TAMPA, Fla. —
Tom Brady is far more of a fixer than a fixator, so it wasn’t surprising Sunday that the Tampa Bay quarterback was focused on righting his team’s rudderless ship, rather than yet another personal milestone.
But what a milestone it was — 100,000 yards passing for his career, counting the regular season and postseason. After leading the Buccaneers to a come-from-behind 16-13 victory, though, he dismissed that milestone the way he might a six-figure salary.
“It’s all about the win, man,” Brady said, his personal tally now at 100,116 yards. “Never cared about that [milestone].”
It’s worth noting that 100,000 yards is roughly 57 miles, or about the distance from Pasadena to San Juan Capistrano.
Combining the regular season and postseason creates a bloated number; the more accepted statistic is his regular-season record of 83,010 yards. The next four players on that list — Drew Brees, Peyton Manning, Brett Favre and Ben Roethlisberger — are either in the Hall of Fame or headed there, and have won a combined six Super Bowl rings. Brady has seven.
This season has been markedly different for Brady and the Buccaneers, however, and Sunday’s game was a prime example. It was an absolute offensive stinker — Tampa Bay generated 10 yards and zero first downs in the third quarter, for instance — and gave the home crowd reason to cheer only on the final drive, when Brady directed the offense 60 yards for the winning touchdown.
The NFL has not been kind to thirtysomething passers this season (see: Russell Wilson, Aaron Rodgers, Matt Ryan, Matthew Stafford), let alone the 45-year-old Brady, whose team came into Sunday’s game having lost four of five.
It’s funny, there are striking similarities between the Buccaneers and Rams. Both went out and got their star quarterback — the Rams traded for Stafford a year after Tampa Bay signed Brady — and those players went on to guide their teams to Super Bowl victories in their inaugural seasons. What’s more, the Buccaneers and Rams became the first two franchises to win Lombardi Trophies on their home fields.
The downturn came this season, when both teams had all sorts of injuries to the interior of their offensive lines, no running games and a revolving-door cast of walking-wounded receivers. As a result, both Brady and Stafford have presided over hopelessly sputtering offenses.
Sunday was huge for both clubs. For the 3-5 Rams, it was the fourth loss in five games, and the first time they were defeated by the Brady-led Buccaneers. For Tampa Bay, the win lifted the Buccaneers to a lukewarm 4-5 but a share of first place in the NFC South.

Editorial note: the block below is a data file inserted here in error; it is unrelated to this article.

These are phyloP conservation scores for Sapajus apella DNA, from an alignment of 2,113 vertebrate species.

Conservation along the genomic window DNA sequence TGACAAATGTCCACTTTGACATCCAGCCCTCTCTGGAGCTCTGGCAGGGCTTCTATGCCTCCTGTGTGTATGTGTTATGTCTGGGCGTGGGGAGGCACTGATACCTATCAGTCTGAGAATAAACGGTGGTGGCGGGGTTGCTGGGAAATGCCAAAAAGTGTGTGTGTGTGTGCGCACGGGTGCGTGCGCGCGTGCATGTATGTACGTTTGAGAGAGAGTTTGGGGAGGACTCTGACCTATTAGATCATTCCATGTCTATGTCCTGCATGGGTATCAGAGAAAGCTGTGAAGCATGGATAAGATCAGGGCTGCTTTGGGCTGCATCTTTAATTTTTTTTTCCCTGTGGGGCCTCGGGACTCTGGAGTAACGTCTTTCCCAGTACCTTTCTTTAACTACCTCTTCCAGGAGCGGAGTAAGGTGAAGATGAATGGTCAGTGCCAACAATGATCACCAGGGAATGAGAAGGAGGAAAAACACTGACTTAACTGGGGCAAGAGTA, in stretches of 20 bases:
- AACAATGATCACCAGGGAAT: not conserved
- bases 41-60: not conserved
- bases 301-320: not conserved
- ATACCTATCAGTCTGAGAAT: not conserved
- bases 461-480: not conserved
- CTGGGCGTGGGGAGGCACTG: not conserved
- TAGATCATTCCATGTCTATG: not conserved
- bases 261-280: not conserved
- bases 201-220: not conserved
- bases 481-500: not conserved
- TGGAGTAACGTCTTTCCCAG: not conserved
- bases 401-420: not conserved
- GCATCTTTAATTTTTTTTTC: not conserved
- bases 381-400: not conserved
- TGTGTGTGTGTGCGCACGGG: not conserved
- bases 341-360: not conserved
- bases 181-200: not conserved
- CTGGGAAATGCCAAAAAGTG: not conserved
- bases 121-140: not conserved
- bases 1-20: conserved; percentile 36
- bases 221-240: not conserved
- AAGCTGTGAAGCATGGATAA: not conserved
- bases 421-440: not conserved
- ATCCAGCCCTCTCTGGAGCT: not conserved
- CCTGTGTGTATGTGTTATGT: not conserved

That’s hard to believe with how wobbly both the Buccaneers and Rams looked offensively. The Rams had a paltry 206 yards, and Tampa Bay wasn’t much better with 323 — 60 of which came on that do-or-die drive at the end.
“That comeback was something he’s done his whole career,” Buccaneers quarterbacks coach Clyde Christensen said of Brady. “He somehow keeps himself positive. He keeps believing that somehow he’ll make a play at the end. Not many guys do that. With most guys, when things go that bad you just sink along with the atmosphere, and he doesn’t. He fights the tide.”
Even though Brady brushed aside the latest milestone, others did not. CBS play-by-play announcer Jim Nantz, who by his count has called at least 105 of Brady’s games, says he doesn’t believe we’ll see another quarterback throw for 100,000 yards. By way of comparison, Kansas City’s Patrick Mahomes and Buffalo’s Josh Allen each would need to average about 5,000 yards per season for another 14 years to be knocking on that door.
“I think this is one of those records, where unless they radically change the rules of the NFL, it becomes flag football or something, this one is going to stand the test of time,” Nantz said.
And then there was Rams team physician Neal ElAttrache, who was walking from the visitors sideline when Brady threw that record-breaking pass, a dump-off to running back Leonard Fournette for 15 yards with 9 minutes, 5 seconds remaining.
Fourteen years ago, ElAttrache, the preeminent sports surgeon, rebuilt Brady’s knee after a catastrophic injury. The two have been close friends since.
“My heart’s broken for our guys,” said ElAttrache, standing outside a Rams bus that soon would leave for the airport. “But of all competitors, you’ve got to think hard to find a better one than Tommy. You can never count him out. If he’s standing, you’d better be ready to play until the last second.”
Brady’s odometer rolled over. His team did not.